Coral Ridge anchors own their buildings and real estate. General Growth bought the 98,000-square-foot Sears store on the west side of the mall from Sears Holdings six years ago and opened four stores in its place: PetSmart, Marshalls, HomeGoods and ULTA Beauty.


“We tore down the building a year ago and built up six new spaces,” Ms. Nadeau said of the Sears space. “Millennials love the off-price stores like Marshalls and HomeGoods, so that’s what we’ve been catering to in that area.”

On the mall’s south side, near the main entrance to the skating rink area, the former Younkers store was occupied this fall by a seasonal pop-up selling Halloween costumes, decorations and accessories.

“The company that purchased [Younkers] out of bankruptcy, they own the building and the land,” she explained. “So we don’t have a lot of control on what happens to that space.”

Ms. Nadeau, who began working at the mall six months before it opened – her interview was conducted while driving down the middle of dirt floors within the mall – no longer works for General Growth, itself a casualty of the changes in retail.

The company filed one of the largest real estate bankruptcies ever in April 2009, emerging 16 months later after creditors had been paid in full. In August, General Growth, owner of more than 120 malls nationwide, was acquired by Brookfield Property Partners for $9 billion cash and interest in the new company.

Retail, restructured

As Brookfield and others look to adapt, legacy malls’ physical features can be a challenge.

“In the malls of the ‘80s and ‘90s, everything was under one enclosed roof and everyone walked indoors,” said Peggy Stover. “That architecture is no longer relevant for today’s consumers.”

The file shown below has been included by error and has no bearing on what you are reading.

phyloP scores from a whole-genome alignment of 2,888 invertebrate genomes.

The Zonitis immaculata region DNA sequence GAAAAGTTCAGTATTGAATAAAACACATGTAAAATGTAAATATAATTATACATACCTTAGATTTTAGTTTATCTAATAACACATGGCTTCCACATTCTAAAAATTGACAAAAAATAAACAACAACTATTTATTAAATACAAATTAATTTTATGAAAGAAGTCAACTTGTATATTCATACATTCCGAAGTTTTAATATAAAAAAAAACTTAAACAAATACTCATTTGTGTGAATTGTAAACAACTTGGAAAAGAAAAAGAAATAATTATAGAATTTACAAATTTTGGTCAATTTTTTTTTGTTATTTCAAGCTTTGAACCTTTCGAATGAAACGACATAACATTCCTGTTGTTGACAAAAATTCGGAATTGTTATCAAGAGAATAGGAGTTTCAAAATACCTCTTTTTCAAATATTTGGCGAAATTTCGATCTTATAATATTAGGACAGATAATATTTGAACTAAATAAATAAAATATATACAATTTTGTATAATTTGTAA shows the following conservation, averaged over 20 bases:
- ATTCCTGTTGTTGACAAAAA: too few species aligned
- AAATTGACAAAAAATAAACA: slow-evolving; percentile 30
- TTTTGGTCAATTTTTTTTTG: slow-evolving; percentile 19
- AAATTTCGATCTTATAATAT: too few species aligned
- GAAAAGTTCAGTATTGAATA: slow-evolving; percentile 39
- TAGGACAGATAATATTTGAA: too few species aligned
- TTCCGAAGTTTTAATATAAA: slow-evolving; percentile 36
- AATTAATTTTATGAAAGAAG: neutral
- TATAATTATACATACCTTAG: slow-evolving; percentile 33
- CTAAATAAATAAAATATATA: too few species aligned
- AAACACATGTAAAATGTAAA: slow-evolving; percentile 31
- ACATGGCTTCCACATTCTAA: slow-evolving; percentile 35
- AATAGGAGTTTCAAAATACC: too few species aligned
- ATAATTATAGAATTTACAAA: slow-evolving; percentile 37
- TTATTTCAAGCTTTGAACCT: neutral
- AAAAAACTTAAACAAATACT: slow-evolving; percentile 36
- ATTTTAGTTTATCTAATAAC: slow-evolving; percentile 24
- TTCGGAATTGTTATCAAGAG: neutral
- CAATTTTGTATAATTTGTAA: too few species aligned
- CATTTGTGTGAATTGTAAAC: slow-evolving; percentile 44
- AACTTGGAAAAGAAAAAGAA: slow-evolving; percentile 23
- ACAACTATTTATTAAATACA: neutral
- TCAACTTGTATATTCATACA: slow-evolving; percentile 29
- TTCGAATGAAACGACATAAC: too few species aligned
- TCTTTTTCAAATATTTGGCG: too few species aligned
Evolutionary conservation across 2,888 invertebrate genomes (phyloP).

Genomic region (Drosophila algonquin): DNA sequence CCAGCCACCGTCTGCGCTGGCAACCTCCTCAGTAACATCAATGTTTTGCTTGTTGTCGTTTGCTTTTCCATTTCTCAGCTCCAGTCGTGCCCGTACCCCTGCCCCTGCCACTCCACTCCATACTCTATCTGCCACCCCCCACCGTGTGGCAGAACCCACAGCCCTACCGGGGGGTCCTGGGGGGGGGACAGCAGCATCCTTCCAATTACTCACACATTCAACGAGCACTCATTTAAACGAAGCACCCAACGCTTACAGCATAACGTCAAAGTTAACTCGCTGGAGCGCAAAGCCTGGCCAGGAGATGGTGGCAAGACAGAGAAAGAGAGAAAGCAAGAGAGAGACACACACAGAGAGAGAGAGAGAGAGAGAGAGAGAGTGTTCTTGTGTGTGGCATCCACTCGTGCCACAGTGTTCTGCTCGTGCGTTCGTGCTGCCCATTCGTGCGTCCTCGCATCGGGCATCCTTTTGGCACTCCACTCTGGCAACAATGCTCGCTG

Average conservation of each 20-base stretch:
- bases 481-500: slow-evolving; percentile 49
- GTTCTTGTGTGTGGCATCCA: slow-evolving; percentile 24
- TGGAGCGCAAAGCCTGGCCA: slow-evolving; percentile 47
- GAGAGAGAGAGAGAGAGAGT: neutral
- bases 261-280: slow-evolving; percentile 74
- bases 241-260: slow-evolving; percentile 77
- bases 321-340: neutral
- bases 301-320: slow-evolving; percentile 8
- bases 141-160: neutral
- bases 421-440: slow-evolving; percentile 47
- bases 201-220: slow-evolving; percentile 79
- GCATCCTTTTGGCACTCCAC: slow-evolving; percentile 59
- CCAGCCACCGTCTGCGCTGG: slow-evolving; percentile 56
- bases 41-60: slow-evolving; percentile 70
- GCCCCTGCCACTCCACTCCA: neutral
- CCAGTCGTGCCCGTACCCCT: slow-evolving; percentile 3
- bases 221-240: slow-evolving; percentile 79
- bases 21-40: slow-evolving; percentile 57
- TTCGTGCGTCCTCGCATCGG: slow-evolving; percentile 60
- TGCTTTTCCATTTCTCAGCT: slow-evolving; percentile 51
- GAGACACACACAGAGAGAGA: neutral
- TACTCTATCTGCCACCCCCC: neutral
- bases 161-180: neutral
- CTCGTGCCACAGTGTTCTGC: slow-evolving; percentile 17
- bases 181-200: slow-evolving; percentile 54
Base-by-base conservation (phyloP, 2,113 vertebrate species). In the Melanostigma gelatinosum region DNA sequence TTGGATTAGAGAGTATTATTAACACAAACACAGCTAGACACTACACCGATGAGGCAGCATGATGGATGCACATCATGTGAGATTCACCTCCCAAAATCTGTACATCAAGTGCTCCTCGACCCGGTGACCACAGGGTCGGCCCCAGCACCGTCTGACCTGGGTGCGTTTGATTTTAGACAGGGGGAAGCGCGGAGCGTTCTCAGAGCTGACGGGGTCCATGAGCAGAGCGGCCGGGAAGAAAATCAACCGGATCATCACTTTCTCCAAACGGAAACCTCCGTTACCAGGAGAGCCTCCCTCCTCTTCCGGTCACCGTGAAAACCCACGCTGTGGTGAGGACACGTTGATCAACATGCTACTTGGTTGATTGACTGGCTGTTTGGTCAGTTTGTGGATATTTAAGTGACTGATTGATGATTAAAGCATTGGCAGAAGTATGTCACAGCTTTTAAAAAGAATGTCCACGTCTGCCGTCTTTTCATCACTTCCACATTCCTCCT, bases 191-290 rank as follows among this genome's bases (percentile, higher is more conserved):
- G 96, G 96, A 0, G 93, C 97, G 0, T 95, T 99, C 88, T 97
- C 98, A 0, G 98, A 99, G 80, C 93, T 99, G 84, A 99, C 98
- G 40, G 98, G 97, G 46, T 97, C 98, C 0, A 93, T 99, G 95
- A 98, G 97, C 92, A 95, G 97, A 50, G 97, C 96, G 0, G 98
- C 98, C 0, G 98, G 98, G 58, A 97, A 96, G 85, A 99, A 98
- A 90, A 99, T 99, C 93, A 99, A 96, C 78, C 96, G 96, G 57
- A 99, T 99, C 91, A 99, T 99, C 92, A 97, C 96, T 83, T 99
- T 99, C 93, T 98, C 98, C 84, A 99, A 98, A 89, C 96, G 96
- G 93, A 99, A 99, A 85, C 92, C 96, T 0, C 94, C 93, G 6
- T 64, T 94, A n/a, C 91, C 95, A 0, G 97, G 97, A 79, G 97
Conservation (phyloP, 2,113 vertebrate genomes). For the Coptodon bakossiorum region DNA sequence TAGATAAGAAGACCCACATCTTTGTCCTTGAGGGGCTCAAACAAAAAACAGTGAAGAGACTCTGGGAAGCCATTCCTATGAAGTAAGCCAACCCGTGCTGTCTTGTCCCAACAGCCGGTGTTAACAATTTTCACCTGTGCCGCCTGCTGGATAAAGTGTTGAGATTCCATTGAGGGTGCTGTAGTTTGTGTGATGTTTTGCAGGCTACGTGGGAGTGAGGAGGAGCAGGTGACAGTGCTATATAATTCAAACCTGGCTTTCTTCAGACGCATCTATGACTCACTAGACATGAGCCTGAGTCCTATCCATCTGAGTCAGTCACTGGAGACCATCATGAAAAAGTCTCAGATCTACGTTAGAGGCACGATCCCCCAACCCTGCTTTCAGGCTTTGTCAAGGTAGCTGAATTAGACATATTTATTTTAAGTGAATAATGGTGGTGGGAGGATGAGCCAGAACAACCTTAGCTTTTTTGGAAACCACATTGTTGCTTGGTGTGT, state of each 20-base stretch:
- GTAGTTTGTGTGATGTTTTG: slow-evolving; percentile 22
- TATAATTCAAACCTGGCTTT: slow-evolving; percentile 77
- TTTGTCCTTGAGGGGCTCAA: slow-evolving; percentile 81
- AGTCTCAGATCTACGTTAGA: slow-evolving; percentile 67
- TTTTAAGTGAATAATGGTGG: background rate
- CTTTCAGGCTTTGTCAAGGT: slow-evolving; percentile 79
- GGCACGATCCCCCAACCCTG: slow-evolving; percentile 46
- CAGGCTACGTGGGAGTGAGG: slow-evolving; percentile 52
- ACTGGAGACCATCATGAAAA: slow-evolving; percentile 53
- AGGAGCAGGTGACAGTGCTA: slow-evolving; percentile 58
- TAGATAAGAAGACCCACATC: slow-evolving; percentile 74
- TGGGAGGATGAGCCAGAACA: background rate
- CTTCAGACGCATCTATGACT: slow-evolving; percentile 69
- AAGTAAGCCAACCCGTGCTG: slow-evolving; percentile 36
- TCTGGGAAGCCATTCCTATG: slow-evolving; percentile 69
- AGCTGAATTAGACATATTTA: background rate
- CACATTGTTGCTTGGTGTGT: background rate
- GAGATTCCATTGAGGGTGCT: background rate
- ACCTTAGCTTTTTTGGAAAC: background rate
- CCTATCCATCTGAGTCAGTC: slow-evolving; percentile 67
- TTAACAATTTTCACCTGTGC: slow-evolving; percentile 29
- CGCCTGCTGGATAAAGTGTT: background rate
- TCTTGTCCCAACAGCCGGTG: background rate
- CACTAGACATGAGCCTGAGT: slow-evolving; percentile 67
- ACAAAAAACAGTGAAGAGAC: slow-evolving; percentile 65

Ms. Stover, also an associate professor at the Tippie School of Business, directs its Marketing Institute, where undergraduate marketing majors work with businesses and organizations.

“The mall retailers who are still operating within the standard mall format really need to be thinking more of the service function,” she said. “We can’t get everybody into the stores, online shopping is king; how can we make the experience more relevant?”

Coral Ridge was still less than a decade old when an example of the Next Big Thing in retail began development just two miles away. Coralville’s Iowa River Landing was conceived as a solution to industrial brownfields and post-industrial blight next to a heavily-trafficked artery into the city.

“It was the front door for the community and it didn’t look like a good front door,” said Kelly Hayworth, Coralville’s city administrator since 1988.

The Iowa River Landing, or IRL, combines stores, dining, offices, tourist attractions, a hotel and even a medical facility. Terms differ within the real estate industry, but developments like the IRL are often termed “lifestyle centers.”

“Lifestyle malls are more defined as open-air venues that have mixed-use development,” said Ms. Stover. “Something where people can walk outside, they have the combination of retail, restaurants and housing, versus your Mall of America or your large enclosed box.”

The Coralville Marriott Hotel & Conference Center, the IRL’s first major component, opened in 2006. The development’s retail anchor is an 80,000-square-foot Von Maur department store, which opened in 2013 following a contentious decision to leave its former home in the Iowa City Marketplace, then known as Sycamore Mall.

Between the hotel and Von Maur, and within walking distance, are a brewery, restaurants, an antique auto museum and apartments. The $190 million Iowa Arena development will soon bring even more density and activity to the area.

“In the past when it was [just] a restaurant, it really lacked daytime activity,” said Deanna Trumbull, a consultant who handles leasing for city-owned property in the IRL. “This puts residential within the project, it puts offices within the project so it really has activity throughout the day to create a continuous level of people and pedestrians.”

But that still leaves a role for enclosed spaces like Coral Ridge, according to Ms. Nadeau.

“What I’ve been getting from shoppers, especially in Iowa, is that they like the controlled atmosphere,” she said. “At the holidays we see consumers we typically don’t see all year long.”